The most notable thing about Jason Witten’s “Monday Night Football” debut might be that it wasn’t notable at all.
You knew last season when Tony Romo was calling a game; his voice and excitement jumped out of the screen. Cris Collinsworth has an obvious impact on NBC broadcasts. Jon Gruden, the man Witten is replacing on ESPN, was always front and center on Monday nights.
Witten just kind of blended in during the New York Jets-Washington Redskins broadcast on Thursday night. For a debut it wasn’t bad. But for the most part, if you tuned in late, you might not have remembered that Witten was calling his first game.
Jason Witten’s “MNF” debut was unremarkable
Witten was a surprise hire. He was a future Hall-of-Fame tight end with the Dallas Cowboys and great with the media. Everyone knew why ESPN hired him to replace Gruden, after a pursuit of Peyton Manning didn’t work, but it was still a gamble considering Witten had no experience.
Witten’s debut was mostly met with negativity on social media, but what in 2018 isn’t ripped to shreds on Twitter? Witten deserves to be graded on a curve, considering this was his first time calling a game. If he was nervous, that’s understandable. Witten is entering a very difficult spot. The color analyst on “Monday Night Football” is probably one of the top 10 most visible announcer roles in American sports.
There were silent gaps in the broadcast at times, especially right after plays, though that improved as the game went on. Perhaps the gaps were due figuring out whose turn it was in the unique three-man setup, with Booger McFarland serving as the on-field analyst outside of the booth (McFarland was good, offering timely and strong opinions, and he overshadowed Witten at times).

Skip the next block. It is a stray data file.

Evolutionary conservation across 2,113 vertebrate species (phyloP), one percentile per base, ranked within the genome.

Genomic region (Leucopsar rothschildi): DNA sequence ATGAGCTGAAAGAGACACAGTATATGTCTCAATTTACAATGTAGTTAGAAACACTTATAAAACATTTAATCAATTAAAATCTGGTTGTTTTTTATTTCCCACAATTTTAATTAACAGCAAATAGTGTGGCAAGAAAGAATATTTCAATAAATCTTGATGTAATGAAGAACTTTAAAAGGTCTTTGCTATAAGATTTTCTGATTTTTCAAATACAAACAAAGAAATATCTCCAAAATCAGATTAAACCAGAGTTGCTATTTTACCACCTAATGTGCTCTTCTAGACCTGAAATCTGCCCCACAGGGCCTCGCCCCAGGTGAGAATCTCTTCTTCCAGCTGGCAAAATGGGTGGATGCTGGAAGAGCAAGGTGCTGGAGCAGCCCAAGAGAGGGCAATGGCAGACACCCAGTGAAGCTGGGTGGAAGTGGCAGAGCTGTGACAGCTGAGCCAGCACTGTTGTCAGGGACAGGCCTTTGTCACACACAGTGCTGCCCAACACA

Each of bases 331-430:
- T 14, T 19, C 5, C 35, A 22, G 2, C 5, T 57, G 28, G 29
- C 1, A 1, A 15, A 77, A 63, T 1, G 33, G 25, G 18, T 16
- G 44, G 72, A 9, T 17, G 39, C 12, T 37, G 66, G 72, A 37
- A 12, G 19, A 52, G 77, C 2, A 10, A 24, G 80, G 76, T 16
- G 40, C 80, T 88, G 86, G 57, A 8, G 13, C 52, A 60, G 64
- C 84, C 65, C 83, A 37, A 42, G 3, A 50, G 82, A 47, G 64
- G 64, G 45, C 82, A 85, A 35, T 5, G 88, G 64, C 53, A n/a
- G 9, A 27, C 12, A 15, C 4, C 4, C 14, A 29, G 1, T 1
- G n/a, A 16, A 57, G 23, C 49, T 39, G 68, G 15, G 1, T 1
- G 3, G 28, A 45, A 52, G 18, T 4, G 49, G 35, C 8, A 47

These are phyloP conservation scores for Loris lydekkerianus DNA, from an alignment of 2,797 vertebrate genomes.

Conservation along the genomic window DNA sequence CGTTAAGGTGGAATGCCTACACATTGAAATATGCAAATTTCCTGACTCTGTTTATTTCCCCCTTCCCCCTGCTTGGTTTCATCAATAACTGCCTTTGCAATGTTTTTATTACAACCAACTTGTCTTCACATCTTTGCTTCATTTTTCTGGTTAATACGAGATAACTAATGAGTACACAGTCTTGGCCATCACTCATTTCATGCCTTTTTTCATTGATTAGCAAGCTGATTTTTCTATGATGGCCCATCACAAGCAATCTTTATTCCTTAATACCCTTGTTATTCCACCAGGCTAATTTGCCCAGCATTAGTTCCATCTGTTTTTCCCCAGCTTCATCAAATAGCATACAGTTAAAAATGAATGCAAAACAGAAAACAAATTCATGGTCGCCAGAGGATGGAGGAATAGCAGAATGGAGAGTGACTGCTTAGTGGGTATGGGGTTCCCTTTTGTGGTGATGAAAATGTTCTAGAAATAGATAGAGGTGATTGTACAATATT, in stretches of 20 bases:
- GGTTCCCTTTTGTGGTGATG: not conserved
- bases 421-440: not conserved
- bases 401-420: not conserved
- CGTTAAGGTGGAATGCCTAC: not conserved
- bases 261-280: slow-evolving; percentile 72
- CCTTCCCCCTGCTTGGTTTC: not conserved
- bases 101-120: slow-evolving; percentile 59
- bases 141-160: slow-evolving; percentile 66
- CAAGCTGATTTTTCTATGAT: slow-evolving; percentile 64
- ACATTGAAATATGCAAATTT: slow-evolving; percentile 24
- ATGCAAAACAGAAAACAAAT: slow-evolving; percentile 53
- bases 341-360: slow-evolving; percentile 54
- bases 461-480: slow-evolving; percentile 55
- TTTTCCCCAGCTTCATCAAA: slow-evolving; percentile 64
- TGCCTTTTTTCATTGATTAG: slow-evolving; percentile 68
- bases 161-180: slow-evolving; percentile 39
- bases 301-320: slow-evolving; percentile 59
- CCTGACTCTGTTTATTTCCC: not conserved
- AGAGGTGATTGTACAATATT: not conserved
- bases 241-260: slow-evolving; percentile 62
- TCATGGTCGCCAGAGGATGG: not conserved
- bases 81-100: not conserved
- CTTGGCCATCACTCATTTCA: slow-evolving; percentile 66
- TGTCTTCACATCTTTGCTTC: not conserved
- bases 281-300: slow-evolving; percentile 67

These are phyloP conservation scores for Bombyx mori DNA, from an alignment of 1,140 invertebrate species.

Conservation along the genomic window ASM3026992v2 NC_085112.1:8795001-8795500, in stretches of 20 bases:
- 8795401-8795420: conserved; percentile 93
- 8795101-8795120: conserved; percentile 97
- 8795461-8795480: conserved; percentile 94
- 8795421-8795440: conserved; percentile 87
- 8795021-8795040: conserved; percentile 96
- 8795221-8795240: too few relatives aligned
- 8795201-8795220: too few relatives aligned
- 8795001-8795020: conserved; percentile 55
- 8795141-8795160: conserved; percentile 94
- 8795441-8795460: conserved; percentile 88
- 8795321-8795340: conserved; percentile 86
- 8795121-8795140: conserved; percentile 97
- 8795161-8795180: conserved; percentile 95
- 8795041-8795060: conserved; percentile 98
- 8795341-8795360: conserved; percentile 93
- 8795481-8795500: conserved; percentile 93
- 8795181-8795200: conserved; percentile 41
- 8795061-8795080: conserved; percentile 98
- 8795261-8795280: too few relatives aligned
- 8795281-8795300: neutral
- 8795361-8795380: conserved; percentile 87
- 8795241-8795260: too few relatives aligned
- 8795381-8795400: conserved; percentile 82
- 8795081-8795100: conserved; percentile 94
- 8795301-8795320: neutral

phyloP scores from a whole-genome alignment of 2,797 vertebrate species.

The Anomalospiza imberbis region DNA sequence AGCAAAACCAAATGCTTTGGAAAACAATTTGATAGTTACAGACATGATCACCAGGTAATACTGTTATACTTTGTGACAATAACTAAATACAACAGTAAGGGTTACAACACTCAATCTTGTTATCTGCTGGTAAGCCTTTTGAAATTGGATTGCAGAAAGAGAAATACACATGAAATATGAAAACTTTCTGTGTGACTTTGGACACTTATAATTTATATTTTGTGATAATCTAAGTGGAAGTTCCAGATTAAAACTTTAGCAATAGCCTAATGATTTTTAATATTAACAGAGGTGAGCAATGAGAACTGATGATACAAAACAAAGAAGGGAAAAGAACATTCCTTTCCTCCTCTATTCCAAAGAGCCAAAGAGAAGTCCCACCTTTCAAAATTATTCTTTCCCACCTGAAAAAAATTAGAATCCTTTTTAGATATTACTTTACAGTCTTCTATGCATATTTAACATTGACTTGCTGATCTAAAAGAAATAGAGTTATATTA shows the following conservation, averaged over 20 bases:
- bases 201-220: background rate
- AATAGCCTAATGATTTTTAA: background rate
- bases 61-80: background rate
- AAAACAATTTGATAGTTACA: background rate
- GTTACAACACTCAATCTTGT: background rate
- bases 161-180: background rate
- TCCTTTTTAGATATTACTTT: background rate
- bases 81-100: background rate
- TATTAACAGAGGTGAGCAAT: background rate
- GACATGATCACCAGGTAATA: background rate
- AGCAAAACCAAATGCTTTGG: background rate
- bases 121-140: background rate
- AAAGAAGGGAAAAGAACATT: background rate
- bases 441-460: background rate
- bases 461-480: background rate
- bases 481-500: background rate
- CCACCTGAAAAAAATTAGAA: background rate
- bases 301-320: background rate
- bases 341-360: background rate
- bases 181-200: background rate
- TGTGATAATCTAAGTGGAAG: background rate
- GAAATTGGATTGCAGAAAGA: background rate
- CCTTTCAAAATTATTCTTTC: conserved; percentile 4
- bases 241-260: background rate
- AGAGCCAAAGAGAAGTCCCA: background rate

It’s the preseason for everyone, and the ESPN crew has time to figure out its dance before the games count.
Witten did provide strong, smart analysis
The biggest positive about Witten’s first game is not a small thing: His analysis was smart, educational and on point.
Witten’s best moment in his first game came after Jets quarterback Sam Darnold’s fourth-down interception. Witten pointed out how Redskins safety Deshazor Everett was in man coverage against the running back, but Everett dropped off as a lurk defender when the back stayed in to block. Darnold didn’t see Everett, the extra man in coverage underneath, and Everett tipped up a pass that was picked off.
“Really good awareness by Everett,” Witten said as he wrapped up his breakdown of what happened.
If Witten gets more comfortable and provides more analysis like that, he’ll do just fine.
Witten got mixed reviews
While Witten had his critics on social media — again, Twitter in 2018 isn’t the place to find anything positive — some liked what he brought to the broadcast.
Witten’s gonna be great at this TV thing. You can hear him settle into it quarter by quarter.
— Rob Phillips (@robphillips3) August 17, 2018
Witten is going to be really good in the booth. Solid now, will be even better once he finds his voice/style and really understands the mechanics of a broadcast.
— Brandon Tierney (@BrandonTierney) August 17, 2018
Witten probably won’t be the splashy color man that his old teammate Romo is, or Gruden was for many years. Though, we don’t know what Witten’s style will be after just one preseason game.
“I hope I can share knowledge,” Witten said on “SportsCenter” after the game. “Look, I understand my job isn’t to be the best friend or a cheerleader, it’s to analyze a game. I’m invigorated by this challenge and opportunity.”
Will Witten be a positive for ESPN?
The “Monday Night Football” booth gets more attention than perhaps any other in sports. That legacy goes way back, to when “MNF” was a cultural event, and Howard Cosell became one of the most famous men in America. ESPN shook things up in the offseason after Gruden left to coach the Oakland Raiders. Joe Tessitore was brought in as the play-by-play man, and on Thursday night he was his usual solid, professional self. McFarland was a much bigger part of the broadcast than any sideline presence we’ve heard before, and it will be interesting to see how that meshes with Tessitore and Witten. Lisa Salters is one of the best sideline reporters in the business, and she’ll continue to be a positive asset for ESPN.
But all eyes and ears will be on Witten. He was a surprise hire, selected over many others already with ESPN, presumably because the network wanted Witten to have the same instant impact that Romo had on CBS. Through one preseason game it seems as if Witten won’t be another Romo, but he still needs to grow into his role before we know what kind of analyst he’ll be.
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